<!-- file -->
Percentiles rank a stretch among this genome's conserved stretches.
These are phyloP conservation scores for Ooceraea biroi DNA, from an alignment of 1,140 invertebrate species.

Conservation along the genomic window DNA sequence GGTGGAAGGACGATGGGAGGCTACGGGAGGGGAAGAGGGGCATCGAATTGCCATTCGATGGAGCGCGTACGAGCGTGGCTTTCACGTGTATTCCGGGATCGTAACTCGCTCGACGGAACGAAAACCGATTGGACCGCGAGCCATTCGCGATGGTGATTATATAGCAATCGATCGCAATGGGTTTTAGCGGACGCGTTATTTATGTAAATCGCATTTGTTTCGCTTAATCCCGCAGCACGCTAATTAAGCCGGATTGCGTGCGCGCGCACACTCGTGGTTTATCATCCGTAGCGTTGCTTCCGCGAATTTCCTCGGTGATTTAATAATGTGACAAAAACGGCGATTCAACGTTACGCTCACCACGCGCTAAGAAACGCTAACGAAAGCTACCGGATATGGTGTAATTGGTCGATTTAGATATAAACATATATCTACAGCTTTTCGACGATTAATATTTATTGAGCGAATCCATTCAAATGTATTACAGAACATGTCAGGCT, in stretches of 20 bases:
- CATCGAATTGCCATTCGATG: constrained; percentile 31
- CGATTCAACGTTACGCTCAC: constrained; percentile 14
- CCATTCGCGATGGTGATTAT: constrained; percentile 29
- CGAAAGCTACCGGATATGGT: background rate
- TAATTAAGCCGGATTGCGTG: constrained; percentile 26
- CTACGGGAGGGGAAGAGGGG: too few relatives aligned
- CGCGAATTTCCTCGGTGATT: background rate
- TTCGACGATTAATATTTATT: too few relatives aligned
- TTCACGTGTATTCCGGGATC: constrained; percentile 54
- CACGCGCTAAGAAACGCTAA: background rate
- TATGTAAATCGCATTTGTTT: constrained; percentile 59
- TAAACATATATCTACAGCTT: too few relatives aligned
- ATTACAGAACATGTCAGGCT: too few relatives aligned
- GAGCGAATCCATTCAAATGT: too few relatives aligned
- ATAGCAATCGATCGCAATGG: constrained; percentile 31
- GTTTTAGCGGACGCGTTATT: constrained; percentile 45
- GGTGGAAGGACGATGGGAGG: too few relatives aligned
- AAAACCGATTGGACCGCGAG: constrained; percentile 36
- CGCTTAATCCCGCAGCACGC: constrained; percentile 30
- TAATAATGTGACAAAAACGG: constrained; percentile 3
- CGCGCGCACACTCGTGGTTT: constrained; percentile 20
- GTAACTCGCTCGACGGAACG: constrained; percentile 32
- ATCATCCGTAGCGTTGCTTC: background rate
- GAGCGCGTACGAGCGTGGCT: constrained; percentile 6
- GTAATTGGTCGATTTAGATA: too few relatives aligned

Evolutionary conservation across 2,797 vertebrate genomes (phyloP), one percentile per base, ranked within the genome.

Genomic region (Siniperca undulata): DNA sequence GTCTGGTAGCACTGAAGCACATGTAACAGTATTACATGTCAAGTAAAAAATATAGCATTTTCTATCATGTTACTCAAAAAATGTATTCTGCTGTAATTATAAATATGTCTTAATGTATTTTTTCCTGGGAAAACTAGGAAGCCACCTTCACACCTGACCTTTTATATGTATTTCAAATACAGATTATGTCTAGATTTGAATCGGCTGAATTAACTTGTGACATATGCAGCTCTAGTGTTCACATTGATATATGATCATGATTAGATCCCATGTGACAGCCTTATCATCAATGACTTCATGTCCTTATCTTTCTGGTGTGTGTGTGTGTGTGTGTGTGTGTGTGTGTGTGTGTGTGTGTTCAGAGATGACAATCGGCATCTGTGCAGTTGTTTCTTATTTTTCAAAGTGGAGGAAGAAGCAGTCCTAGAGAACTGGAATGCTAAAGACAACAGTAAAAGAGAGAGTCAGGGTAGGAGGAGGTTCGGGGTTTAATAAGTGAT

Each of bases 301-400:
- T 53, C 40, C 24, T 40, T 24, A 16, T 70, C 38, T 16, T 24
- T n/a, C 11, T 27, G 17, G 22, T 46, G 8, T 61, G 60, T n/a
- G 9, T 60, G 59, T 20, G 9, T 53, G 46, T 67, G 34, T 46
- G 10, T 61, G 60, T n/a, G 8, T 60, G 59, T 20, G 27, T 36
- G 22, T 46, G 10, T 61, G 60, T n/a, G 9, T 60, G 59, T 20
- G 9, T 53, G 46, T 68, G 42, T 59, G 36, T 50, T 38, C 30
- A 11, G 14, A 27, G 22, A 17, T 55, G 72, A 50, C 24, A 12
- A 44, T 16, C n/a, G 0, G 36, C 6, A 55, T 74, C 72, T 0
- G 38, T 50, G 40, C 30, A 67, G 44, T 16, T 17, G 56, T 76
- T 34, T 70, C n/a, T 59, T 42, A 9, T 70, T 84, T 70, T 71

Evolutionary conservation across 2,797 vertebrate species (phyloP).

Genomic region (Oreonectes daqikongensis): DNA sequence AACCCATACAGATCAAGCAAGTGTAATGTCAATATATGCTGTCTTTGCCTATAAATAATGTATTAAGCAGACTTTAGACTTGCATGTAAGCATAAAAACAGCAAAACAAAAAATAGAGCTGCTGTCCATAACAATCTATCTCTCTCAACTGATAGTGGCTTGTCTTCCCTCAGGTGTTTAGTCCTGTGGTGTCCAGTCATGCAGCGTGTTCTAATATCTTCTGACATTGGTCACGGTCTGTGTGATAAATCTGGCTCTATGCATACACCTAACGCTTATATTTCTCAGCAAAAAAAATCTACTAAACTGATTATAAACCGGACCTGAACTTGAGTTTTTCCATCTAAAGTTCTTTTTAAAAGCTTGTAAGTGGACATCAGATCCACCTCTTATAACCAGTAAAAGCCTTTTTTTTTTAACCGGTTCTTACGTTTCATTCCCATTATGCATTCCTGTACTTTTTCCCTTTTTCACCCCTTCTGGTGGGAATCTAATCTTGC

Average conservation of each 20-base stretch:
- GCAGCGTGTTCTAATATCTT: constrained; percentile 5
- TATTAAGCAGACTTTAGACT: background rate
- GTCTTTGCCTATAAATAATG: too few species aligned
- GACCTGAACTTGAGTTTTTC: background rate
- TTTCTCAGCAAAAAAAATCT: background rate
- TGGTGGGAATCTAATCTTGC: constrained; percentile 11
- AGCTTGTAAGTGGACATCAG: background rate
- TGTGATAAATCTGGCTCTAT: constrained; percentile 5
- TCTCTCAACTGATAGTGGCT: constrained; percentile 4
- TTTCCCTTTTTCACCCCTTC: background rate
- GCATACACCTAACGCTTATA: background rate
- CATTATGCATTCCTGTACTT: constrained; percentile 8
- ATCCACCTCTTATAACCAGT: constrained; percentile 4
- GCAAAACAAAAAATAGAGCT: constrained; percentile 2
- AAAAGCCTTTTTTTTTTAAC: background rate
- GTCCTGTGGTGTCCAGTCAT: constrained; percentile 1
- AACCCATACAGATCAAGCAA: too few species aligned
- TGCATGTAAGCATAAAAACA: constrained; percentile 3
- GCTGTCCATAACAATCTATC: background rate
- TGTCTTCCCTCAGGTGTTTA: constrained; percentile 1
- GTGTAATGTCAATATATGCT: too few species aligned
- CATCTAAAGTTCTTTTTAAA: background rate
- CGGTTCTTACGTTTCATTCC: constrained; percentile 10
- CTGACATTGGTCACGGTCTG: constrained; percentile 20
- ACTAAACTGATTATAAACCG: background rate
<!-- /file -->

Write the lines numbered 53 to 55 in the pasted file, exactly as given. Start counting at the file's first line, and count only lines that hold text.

- TCTCTCAACTGATAGTGGCT: constrained; percentile 4
- TTTCCCTTTTTCACCCCTTC: background rate
- GCATACACCTAACGCTTATA: background rate